Towards the end of my body and soul post I threw in a remark about ‘there is no them’ which really needed exploring in more detail. So here we go. I’ll start by talking about why difference is good, then tomorrow will write about when we need to relinquish ideas of difference.
People readily divide up into tribes, families, countries, races, religions and so forth. We define ourselves in terms of the subculture we belong to, the football team we support, or wherever else we pin our sense of identity. Tribes and clans can give us so much, in terms of identity and a sense of belonging. These are important, valuable things. Celebrating difference supports diversity, enables people to find their own ways of being. The last thing I would want is some kind of homogenised gloop of a culture where everyone tries to be the same.
Not only are we different from each other, as individuals, cultures, faith groups etc, but we are also different from other life forms. The world blossoms and flourishes in so many astoundingly different ways. This is a source of beauty and wonder, something to relish. Each unique entity is the consequence of its unique environment and parentage. The sheer scale and variety is astounding, awe inspiring.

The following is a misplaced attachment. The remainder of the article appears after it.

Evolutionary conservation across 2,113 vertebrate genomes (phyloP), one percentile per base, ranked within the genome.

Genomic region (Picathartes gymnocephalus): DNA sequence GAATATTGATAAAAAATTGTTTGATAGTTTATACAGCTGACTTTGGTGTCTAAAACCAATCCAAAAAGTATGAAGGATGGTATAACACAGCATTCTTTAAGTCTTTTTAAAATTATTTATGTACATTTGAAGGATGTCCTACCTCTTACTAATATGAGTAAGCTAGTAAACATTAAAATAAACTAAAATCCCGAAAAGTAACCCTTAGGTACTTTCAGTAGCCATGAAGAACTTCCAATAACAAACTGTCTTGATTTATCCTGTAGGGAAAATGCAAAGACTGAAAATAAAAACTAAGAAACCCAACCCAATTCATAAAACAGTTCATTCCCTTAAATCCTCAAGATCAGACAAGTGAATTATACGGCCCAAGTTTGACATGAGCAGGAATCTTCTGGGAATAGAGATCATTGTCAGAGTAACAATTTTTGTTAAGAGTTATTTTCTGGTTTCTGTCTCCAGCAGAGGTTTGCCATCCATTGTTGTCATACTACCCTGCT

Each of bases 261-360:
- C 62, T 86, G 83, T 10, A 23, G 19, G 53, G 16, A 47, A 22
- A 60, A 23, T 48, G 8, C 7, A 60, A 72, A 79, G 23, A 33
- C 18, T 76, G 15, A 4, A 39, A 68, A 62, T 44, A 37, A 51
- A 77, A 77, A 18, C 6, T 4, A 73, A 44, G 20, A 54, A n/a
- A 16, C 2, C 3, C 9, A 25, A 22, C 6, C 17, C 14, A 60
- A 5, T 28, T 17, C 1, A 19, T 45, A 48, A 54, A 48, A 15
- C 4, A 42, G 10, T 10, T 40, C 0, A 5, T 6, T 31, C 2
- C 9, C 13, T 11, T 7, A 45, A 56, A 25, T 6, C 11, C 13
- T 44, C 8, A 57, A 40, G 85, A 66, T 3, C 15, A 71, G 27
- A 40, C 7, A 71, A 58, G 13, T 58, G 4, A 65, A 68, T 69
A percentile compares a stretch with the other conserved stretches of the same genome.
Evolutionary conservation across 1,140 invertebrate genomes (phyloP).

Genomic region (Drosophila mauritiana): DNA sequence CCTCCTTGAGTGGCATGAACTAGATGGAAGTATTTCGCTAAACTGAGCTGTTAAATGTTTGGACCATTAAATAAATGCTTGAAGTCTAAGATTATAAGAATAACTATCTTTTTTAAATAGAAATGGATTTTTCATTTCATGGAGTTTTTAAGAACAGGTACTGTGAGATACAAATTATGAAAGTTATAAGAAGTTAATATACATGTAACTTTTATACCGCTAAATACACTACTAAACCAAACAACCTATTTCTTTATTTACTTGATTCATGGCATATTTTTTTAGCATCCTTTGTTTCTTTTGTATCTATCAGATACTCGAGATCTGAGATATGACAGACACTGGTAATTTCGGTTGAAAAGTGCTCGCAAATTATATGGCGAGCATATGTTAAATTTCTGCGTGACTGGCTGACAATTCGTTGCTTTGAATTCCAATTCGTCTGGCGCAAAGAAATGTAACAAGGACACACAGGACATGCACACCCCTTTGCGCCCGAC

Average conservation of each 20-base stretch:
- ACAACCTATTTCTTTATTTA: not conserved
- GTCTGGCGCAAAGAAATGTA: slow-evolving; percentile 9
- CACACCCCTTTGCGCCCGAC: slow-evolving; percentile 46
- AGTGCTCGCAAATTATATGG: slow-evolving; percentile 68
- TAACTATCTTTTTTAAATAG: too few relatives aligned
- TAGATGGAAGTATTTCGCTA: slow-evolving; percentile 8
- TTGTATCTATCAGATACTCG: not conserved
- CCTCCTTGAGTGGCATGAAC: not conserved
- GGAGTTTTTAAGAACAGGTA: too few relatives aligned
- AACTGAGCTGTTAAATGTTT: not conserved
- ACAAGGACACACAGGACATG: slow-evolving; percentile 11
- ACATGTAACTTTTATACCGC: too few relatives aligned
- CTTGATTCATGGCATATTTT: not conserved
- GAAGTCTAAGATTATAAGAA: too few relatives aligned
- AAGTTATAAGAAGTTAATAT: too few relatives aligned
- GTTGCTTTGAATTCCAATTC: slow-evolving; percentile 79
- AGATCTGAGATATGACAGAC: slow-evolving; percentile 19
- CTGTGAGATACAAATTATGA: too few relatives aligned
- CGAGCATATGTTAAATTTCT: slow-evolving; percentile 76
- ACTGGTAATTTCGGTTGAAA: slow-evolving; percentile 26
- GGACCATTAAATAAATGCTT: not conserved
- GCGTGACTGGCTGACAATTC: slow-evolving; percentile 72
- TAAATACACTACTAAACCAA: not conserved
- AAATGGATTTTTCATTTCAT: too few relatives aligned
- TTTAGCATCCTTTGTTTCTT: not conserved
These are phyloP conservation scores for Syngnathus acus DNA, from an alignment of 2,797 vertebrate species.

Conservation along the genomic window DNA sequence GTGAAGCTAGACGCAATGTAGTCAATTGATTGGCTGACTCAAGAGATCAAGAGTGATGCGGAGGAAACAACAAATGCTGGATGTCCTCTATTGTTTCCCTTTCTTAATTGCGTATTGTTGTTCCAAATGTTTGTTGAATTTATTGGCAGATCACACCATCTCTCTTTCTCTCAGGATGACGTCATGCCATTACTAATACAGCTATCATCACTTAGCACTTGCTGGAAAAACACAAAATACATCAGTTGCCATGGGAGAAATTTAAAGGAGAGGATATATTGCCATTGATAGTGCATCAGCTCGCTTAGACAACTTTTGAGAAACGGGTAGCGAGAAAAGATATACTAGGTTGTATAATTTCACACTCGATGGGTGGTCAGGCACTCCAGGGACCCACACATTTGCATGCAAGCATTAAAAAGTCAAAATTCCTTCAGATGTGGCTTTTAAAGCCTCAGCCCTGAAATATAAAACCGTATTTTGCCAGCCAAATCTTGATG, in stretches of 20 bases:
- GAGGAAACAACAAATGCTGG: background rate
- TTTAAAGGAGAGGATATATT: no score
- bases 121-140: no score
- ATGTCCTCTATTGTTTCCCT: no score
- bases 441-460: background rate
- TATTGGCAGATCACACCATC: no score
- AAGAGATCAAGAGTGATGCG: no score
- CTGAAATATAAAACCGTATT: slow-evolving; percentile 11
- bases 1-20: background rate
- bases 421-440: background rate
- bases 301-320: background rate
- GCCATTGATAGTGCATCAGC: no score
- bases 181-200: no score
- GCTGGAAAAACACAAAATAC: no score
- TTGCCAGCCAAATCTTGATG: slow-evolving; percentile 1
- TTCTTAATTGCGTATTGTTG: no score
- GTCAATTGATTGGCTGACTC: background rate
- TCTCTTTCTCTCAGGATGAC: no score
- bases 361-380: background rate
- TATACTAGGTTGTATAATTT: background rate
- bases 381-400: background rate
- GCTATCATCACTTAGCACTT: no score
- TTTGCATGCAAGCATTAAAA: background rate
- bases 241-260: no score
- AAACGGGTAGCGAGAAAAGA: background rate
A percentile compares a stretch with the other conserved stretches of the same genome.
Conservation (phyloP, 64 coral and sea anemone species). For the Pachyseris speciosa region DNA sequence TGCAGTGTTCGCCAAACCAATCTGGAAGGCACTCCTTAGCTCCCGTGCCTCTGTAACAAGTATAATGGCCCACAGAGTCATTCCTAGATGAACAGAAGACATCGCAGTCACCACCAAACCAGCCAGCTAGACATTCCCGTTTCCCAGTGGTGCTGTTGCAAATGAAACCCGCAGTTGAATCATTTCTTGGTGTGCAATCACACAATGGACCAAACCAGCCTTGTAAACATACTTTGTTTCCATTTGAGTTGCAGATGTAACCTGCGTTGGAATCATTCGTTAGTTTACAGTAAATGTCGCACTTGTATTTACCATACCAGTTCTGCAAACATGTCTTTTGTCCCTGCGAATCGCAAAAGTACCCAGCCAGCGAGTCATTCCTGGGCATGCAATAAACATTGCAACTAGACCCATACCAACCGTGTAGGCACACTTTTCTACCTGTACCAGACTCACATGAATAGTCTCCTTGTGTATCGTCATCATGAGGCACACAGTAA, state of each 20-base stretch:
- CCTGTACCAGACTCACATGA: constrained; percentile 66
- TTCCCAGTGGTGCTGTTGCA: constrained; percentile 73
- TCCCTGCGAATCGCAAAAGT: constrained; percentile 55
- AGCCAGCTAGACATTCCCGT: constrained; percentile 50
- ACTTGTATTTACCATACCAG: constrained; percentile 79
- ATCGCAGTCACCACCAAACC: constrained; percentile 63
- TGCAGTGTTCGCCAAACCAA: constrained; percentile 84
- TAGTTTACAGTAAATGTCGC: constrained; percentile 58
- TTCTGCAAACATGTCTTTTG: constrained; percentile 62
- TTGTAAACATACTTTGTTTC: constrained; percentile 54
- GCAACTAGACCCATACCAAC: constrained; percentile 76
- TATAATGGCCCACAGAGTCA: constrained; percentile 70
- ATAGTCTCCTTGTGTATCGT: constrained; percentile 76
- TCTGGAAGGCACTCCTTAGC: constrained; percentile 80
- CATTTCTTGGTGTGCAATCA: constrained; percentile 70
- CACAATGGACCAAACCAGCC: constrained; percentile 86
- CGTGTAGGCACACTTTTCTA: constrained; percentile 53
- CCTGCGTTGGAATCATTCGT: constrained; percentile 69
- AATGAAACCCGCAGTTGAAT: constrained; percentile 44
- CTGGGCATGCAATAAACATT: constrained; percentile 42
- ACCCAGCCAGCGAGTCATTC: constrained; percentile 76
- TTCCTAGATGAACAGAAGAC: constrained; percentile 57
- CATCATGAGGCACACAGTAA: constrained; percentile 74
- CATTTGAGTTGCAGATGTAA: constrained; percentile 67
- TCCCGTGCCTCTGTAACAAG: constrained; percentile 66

In comparing ourselves to others, noting where we are the same and where different, we learn. We may aspire to greater similarity, or seek to widen the distance in response, discovering who we want to be by exploring what makes us unlike those around us. Sometimes it can be a joy to wallow in the similarities we share, but difference is far more dynamic. Difference challenges us to find creative ways forwards, walking paths of compromise and exploration that can prove far more productive than the safety of consensus. New ways of being, thinking and doing emerge from the energies of difference.
A belief in similarity can breed complacency. When we think we know, we don’t always bother. Recognising difference, and that we are all different no matter how alike we sometimes seem, opens the way to paying attention and being respectful. We ask, rather than imagining that we know. The recognition of difference is essential for relationship of any kind. If we imagine that everyone is just like us, and only ever see mirrors of the self, then there can be no deeper connection forged. The desire to explore those differences and understand them – not necessarily seeking to change or be changed, but open to learning, adds to life.
And so I recognise the importance of seeing the unique expression of spirit in every living thing, in every non-living thing, in every place, poem, moment. Hold these thoughts. Tomorrow, I’ll pick up from here to try and make more sense of the idea that there is no ‘them’.